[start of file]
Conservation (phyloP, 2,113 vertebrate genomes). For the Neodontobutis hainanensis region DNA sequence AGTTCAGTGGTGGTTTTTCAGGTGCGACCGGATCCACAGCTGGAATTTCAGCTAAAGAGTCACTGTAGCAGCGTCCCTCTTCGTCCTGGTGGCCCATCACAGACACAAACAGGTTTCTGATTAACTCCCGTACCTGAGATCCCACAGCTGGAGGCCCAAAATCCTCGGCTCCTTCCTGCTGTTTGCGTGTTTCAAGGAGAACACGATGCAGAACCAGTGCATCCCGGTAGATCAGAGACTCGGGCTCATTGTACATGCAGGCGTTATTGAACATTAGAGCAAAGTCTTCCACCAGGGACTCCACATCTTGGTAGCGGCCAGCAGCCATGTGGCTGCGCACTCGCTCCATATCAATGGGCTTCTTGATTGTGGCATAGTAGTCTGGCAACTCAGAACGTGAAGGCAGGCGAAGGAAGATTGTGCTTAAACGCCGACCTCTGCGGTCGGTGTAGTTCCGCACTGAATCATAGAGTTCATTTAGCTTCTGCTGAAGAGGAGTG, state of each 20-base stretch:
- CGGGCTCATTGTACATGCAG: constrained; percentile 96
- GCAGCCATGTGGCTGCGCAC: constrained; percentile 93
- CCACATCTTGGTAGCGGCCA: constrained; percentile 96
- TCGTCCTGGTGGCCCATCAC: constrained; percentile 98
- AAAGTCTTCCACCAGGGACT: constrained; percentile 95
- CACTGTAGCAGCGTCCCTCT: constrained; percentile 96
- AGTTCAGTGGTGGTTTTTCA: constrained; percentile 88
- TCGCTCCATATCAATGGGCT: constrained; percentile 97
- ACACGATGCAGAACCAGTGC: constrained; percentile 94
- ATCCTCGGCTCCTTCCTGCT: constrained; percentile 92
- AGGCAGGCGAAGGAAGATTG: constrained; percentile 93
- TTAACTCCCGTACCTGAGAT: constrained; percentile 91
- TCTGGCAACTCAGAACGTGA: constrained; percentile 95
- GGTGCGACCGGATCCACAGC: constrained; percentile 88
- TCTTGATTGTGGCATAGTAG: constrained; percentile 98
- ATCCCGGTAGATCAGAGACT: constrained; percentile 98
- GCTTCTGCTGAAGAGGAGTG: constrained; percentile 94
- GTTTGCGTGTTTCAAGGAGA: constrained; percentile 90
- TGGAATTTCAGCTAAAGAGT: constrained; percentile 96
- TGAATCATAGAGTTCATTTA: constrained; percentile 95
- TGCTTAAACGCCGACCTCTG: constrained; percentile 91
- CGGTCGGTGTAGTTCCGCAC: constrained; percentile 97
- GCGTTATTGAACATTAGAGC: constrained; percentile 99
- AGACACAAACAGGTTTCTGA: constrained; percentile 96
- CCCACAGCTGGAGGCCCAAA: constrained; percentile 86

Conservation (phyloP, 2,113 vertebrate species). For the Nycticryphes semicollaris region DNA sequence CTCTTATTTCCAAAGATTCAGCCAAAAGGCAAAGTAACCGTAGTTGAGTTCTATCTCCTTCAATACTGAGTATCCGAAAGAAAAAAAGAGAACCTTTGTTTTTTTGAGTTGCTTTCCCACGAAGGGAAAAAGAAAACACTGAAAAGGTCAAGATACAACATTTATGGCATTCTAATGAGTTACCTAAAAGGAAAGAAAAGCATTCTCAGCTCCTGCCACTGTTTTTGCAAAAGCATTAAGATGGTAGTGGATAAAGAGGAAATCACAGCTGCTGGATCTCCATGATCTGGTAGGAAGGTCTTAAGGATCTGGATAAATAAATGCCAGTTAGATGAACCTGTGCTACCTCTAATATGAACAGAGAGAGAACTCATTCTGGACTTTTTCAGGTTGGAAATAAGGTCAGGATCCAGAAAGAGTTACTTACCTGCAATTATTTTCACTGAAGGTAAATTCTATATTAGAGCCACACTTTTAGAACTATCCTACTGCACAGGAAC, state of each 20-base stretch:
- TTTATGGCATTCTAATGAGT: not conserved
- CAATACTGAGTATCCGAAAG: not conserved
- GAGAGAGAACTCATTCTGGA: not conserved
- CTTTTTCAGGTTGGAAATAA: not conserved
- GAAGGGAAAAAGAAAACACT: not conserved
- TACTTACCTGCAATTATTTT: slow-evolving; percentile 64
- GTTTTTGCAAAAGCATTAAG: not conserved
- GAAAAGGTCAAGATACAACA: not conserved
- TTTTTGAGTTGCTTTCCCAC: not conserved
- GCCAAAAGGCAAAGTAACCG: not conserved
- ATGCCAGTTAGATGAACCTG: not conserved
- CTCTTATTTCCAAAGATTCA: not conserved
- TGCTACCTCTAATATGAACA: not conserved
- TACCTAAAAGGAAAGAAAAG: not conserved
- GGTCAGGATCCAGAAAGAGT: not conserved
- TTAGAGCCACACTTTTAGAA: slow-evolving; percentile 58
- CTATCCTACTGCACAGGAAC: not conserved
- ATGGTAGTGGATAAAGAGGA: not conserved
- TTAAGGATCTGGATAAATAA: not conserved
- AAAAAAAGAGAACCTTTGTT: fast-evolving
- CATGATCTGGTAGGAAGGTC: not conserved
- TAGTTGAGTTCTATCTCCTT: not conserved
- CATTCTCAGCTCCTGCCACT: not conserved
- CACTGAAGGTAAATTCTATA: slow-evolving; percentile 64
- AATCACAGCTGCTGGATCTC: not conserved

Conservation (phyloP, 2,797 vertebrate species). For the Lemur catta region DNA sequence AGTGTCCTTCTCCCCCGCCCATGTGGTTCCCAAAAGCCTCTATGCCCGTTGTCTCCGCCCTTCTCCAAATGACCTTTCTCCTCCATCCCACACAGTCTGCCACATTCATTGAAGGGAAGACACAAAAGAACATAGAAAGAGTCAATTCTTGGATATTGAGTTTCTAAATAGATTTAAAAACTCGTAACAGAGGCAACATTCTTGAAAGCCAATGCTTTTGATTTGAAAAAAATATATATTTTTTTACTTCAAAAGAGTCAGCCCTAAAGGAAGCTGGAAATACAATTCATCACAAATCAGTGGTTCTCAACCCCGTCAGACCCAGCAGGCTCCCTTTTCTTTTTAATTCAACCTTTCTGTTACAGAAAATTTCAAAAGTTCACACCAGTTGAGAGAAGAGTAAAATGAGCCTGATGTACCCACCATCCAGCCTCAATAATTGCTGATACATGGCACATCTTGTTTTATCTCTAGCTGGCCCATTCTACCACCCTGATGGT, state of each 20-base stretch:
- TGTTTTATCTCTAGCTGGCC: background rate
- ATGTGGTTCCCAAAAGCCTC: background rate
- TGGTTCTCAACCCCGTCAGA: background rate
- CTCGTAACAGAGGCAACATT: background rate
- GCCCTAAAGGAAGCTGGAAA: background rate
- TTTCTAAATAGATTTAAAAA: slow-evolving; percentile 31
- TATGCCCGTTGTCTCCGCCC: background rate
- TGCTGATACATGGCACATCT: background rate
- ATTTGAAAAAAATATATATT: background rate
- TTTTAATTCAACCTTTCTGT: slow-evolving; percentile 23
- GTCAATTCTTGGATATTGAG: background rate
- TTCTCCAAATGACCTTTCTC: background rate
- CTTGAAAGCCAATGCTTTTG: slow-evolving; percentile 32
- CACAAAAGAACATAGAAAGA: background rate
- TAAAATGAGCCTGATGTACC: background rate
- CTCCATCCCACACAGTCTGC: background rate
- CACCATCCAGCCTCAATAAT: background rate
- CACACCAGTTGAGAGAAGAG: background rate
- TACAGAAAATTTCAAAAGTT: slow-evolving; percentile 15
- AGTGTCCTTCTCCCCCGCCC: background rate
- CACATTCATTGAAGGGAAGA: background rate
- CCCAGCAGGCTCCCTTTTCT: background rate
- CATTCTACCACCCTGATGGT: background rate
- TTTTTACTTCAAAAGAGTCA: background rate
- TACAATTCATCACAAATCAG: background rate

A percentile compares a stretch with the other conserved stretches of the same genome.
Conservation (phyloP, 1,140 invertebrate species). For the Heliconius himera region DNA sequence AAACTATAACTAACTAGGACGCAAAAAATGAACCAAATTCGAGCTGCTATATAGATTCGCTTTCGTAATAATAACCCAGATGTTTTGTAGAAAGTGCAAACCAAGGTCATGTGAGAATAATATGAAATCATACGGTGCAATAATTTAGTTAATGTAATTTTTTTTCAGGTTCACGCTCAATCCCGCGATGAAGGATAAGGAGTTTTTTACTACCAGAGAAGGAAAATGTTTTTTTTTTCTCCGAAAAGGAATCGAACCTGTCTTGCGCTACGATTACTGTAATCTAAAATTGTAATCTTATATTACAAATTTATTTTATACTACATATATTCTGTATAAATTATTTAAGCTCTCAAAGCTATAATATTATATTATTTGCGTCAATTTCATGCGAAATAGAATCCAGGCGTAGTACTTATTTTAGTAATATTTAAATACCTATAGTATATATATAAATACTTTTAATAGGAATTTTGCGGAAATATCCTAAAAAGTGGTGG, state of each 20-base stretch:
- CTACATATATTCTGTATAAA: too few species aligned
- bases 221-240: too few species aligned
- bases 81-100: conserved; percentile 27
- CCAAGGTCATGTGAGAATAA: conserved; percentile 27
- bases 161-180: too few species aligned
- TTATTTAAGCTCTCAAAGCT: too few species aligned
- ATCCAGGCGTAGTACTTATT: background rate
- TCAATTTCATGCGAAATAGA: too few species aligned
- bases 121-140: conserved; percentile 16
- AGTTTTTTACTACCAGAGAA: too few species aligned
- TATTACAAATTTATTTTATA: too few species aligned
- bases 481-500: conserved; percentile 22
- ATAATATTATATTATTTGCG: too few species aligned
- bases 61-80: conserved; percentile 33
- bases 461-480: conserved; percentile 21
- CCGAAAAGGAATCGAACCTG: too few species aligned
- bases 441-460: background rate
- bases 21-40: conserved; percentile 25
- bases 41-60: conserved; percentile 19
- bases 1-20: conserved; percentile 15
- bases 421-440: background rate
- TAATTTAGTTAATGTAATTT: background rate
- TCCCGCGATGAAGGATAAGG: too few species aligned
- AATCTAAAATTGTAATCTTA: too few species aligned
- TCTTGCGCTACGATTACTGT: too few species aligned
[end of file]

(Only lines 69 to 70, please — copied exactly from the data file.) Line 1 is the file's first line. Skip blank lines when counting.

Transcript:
- CTCCATCCCACACAGTCTGC: background rate
- CACCATCCAGCCTCAATAAT: background rate